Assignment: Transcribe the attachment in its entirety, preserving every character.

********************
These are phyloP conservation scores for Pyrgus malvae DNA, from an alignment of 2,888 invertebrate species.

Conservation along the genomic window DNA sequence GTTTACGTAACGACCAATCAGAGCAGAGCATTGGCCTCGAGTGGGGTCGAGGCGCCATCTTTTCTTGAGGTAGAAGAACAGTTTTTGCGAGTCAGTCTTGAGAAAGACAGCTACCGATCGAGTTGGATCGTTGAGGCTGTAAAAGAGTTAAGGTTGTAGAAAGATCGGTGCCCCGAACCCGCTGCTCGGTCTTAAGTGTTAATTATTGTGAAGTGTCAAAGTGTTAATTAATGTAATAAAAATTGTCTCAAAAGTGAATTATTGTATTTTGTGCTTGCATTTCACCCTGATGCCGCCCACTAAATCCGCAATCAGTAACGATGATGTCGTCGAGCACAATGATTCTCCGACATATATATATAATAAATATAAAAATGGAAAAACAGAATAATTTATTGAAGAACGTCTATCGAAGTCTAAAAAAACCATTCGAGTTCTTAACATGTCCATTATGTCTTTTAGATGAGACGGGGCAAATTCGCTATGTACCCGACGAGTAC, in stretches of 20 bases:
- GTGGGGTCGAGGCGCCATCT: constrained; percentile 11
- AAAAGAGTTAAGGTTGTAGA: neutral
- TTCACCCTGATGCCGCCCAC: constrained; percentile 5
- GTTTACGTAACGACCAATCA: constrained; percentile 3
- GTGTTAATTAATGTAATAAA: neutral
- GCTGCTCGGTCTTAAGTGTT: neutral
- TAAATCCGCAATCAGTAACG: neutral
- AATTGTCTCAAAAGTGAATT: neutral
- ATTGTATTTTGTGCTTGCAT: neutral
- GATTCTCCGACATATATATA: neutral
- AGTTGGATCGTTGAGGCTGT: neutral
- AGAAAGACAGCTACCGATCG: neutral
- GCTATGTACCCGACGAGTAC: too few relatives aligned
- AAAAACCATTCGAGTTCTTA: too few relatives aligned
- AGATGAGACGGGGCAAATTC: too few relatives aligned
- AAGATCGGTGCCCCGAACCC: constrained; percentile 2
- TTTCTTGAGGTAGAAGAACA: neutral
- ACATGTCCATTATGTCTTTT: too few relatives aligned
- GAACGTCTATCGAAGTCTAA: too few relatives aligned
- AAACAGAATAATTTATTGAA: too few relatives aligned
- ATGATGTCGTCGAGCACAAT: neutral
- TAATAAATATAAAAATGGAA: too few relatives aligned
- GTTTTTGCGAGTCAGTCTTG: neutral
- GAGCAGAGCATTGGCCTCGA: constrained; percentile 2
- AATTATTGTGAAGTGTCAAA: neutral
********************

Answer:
These are phyloP conservation scores for Pyrgus malvae DNA, from an alignment of 2,888 invertebrate species.

Conservation along the genomic window DNA sequence GTTTACGTAACGACCAATCAGAGCAGAGCATTGGCCTCGAGTGGGGTCGAGGCGCCATCTTTTCTTGAGGTAGAAGAACAGTTTTTGCGAGTCAGTCTTGAGAAAGACAGCTACCGATCGAGTTGGATCGTTGAGGCTGTAAAAGAGTTAAGGTTGTAGAAAGATCGGTGCCCCGAACCCGCTGCTCGGTCTTAAGTGTTAATTATTGTGAAGTGTCAAAGTGTTAATTAATGTAATAAAAATTGTCTCAAAAGTGAATTATTGTATTTTGTGCTTGCATTTCACCCTGATGCCGCCCACTAAATCCGCAATCAGTAACGATGATGTCGTCGAGCACAATGATTCTCCGACATATATATATAATAAATATAAAAATGGAAAAACAGAATAATTTATTGAAGAACGTCTATCGAAGTCTAAAAAAACCATTCGAGTTCTTAACATGTCCATTATGTCTTTTAGATGAGACGGGGCAAATTCGCTATGTACCCGACGAGTAC, in stretches of 20 bases:
- GTGGGGTCGAGGCGCCATCT: constrained; percentile 11
- AAAAGAGTTAAGGTTGTAGA: neutral
- TTCACCCTGATGCCGCCCAC: constrained; percentile 5
- GTTTACGTAACGACCAATCA: constrained; percentile 3
- GTGTTAATTAATGTAATAAA: neutral
- GCTGCTCGGTCTTAAGTGTT: neutral
- TAAATCCGCAATCAGTAACG: neutral
- AATTGTCTCAAAAGTGAATT: neutral
- ATTGTATTTTGTGCTTGCAT: neutral
- GATTCTCCGACATATATATA: neutral
- AGTTGGATCGTTGAGGCTGT: neutral
- AGAAAGACAGCTACCGATCG: neutral
- GCTATGTACCCGACGAGTAC: too few relatives aligned
- AAAAACCATTCGAGTTCTTA: too few relatives aligned
- AGATGAGACGGGGCAAATTC: too few relatives aligned
- AAGATCGGTGCCCCGAACCC: constrained; percentile 2
- TTTCTTGAGGTAGAAGAACA: neutral
- ACATGTCCATTATGTCTTTT: too few relatives aligned
- GAACGTCTATCGAAGTCTAA: too few relatives aligned
- AAACAGAATAATTTATTGAA: too few relatives aligned
- ATGATGTCGTCGAGCACAAT: neutral
- TAATAAATATAAAAATGGAA: too few relatives aligned
- GTTTTTGCGAGTCAGTCTTG: neutral
- GAGCAGAGCATTGGCCTCGA: constrained; percentile 2
- AATTATTGTGAAGTGTCAAA: neutral